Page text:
Americans Send Biden an Unmistakable Reality Check About His Electric Vehicle Push in New Poll

Americans Send Biden an Unmistakable Reality Check About His Electric Vehicle Push in New Poll

This is probably not the news the Biden campaign had been hoping for seven months before November’s general election.

As his administration continues to push electric vehicles, the American people are not with him. Just the opposite, in fact.

EV ownership has risen over the past year, of course — no surprise there. The increase hasn’t been huge — from 4 percent to 7 — but still, I’m sure President Joe Biden sees almost doubling the number of American EV owners in one year as something of a victory for his policies.

Not looking so good for Team Biden, however, is the fact that number of people who told Gallup that they were “seriously considering” a purchase of a new EV was down by a similar 3 points, from 12 percent to 9 percent.

If you’re Joe Biden, however (and I’m assuming you’re not, because I don’t think he has the sense to read The Western Journal), the news gets worse.

Last year, about 43 percent of the people asked by Gallup whether they consider purchasing an EV in the future was approaching half — about 43 percent.

This year, that number dropped to just barely over a third — 35 percent.

Overall, Gallup reported, the number of people considering the purchase of an EV either now or sometime in the future has dropped from 55 to 44 percent, while those who say they won’t buy one has risen from 41 to 48 percent.

That’s not how the Biden administration would like to see these numbers moving.

Gallup noted that Biden had set an ambitious goal of 60 percent of all new vehicle production being electric in just six years. “But that appears unlikely to occur unless consumer preferences change rapidly in the coming years,” the self-described global analytics and advisory firm said.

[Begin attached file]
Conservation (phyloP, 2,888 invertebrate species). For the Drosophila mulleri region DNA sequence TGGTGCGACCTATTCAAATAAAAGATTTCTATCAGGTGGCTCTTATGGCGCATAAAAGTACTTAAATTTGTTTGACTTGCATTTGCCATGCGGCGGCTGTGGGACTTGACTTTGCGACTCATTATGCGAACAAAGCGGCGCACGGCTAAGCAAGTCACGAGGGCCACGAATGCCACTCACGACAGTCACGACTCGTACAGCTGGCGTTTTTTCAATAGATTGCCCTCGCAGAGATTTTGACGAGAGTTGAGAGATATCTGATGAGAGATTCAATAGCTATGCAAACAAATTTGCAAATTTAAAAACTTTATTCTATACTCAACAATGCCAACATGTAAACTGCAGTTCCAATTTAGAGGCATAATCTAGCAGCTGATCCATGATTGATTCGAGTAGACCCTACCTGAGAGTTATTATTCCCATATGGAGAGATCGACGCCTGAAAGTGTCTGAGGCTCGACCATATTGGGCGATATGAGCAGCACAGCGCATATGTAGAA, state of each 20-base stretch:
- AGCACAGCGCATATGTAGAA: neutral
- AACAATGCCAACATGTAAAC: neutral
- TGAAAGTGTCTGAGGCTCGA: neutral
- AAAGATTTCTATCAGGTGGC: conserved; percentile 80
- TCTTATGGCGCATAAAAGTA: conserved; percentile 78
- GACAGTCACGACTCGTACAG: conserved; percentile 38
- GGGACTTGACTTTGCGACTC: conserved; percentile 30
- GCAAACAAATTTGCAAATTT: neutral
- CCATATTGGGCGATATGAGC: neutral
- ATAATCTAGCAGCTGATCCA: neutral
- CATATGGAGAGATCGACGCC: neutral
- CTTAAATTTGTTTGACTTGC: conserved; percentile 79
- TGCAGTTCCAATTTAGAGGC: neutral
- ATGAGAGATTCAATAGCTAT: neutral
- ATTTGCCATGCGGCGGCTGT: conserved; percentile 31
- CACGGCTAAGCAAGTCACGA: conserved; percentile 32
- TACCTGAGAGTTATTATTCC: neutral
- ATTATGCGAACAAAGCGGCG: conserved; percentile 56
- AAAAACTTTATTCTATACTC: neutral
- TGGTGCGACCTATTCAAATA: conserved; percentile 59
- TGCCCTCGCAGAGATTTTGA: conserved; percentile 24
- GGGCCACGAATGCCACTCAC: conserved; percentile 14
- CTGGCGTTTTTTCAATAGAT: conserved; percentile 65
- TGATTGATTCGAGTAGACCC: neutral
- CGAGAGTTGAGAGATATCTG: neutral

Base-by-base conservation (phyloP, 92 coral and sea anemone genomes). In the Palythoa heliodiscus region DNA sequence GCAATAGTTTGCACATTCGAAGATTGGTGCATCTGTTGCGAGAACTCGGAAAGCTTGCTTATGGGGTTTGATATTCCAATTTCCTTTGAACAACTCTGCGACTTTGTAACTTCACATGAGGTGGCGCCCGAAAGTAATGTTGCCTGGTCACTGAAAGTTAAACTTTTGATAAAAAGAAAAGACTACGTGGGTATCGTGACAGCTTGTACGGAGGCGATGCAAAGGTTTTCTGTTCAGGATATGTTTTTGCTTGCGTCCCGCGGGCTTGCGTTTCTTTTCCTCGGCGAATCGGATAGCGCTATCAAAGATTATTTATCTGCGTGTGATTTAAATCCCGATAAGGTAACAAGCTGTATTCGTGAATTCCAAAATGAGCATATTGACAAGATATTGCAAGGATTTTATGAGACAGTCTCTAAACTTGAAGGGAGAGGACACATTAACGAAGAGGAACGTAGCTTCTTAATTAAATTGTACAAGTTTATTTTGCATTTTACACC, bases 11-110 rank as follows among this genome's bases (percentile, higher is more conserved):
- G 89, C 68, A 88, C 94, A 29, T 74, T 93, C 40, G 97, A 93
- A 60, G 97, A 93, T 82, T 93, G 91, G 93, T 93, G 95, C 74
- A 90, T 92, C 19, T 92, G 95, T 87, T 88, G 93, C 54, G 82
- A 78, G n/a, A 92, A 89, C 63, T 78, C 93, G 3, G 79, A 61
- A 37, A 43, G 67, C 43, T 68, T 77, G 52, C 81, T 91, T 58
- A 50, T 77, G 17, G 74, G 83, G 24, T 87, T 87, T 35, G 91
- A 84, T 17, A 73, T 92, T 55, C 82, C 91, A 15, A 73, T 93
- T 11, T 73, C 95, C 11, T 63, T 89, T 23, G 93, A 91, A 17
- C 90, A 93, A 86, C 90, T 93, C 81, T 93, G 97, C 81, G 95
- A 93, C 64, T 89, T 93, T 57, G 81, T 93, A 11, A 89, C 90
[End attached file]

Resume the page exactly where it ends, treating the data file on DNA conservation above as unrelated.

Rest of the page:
Gallup considers only about one in six consumers to be in the EV market, as they either already own an EV or they’re seriously considering buying one in the near future. And given that expressing a willingness to purchase one soon would be considered virtue signalling by some, even that number might be exaggerated.

Biden thus faces the difficult challenge of quadrupling the EV market by 2030. That might not be impossible, but it’s probably the next best thing.

EV ownership rates are higher among upper income families and lowest among lower income families, strongly suggesting that the high cost of EV ownership presents a headwind that Biden is unlikely to overcome in the very near future.

The one thing Biden might have going for him is the fact that younger Americans are more likely to purchase an EV than older Americans.

Interestingly, even those who claim to worry “a great deal” about climate change aren’t much more likely that those who worry a “fair amount” or “not at all” — another suggestion that virtue signalling may be skewing these figures and that the cost of EVs is a significant factor in preventing consumers from adopting them more quickly.

The conclusions are obvious, but Gallup spelled them out anyway.

“Unless that market expands greatly in the next few years, it is unlikely auto companies doing business in the U.S. will be able to meet the emissions targets laid out by the Biden administration,” the outlet wrote. “Those targets may need to be relaxed further if Biden is reelected, or they may be done away with under a second Trump administration.”

There’s a third option, of course. Biden could be re-elected but not move the goalposts, simply ignoring the disconnect between his target numbers and reality.

Leftists, after all, tend to be fairly skilled at ignoring reality when doing otherwise might be inconvenient.

This article appeared originally on The Western Journal.

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